Chapter

When God Hides His Face

Michael Purcell

in The Experience of God

Published by Fordham University Press

Published in print November 2005 | ISBN: 9780823225187
Published online March 2011 | e-ISBN: 9780823237135 | DOI: http://dx.doi.org/10.5422/fso/9780823225187.003.0010

Series: Perspectives in Continental Philosophy

When God Hides His Face

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God does not usually present Himself as an object to be experienced. Far more common, for mystics as well as for the faithful in general, is a complete lack of experience in prayer. We sense nothing, we feel nothing, and we wonder if any contact is made with the deity. In time we accept that this absence of affect is the condition of a mature life of prayer, and we link it with a wider theology of God. Christianity does not teach that God first hid Himself and then revealed Himself fully in Jesus Christ. Not at all: the revelation of God irreducibly involves a reveiling of God. This chapter explores the hiddenness, or inexperience, of God, focusing on the Psalms rather than the Gospels and taking into account the philosophy of Emmanuel Levinas rather than Martin Luther. Phenomenology is brought into conversation with scripture and faith; and, since this chapter follows Levinas in prizing ethics over theory, we are placed in the midst of prayer for the Kingdom of God.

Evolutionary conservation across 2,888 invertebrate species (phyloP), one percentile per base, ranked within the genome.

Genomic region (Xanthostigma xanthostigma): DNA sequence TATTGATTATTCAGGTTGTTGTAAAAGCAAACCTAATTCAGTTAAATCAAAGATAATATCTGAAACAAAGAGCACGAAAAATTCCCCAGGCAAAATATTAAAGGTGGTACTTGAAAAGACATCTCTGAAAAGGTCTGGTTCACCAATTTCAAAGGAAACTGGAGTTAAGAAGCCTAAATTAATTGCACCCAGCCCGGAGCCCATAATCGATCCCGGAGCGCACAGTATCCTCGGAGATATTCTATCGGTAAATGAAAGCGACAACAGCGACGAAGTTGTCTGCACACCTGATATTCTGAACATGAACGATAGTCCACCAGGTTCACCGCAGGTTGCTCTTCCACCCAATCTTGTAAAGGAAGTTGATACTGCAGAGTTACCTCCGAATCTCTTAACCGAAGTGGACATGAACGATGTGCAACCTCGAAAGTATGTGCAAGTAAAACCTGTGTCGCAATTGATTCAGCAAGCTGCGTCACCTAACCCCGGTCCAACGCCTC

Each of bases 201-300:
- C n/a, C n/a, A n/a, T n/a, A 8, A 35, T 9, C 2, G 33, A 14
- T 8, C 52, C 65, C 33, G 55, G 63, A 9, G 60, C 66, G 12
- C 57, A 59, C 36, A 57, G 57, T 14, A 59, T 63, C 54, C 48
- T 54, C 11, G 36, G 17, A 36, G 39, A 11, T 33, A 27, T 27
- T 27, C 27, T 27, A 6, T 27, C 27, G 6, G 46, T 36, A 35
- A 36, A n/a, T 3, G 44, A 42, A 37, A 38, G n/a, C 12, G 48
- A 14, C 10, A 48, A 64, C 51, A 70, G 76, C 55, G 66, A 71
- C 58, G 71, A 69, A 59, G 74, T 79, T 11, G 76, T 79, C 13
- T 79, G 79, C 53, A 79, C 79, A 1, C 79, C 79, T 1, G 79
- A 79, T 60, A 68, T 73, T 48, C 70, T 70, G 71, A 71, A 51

Keywords: God; experience; inexperience; Psalms; Emmanuel Levinas; phenomenology; scripture; faith; theology; Kingdom of God

Chapter.  7220 words. 

Subjects: Philosophy of Religion

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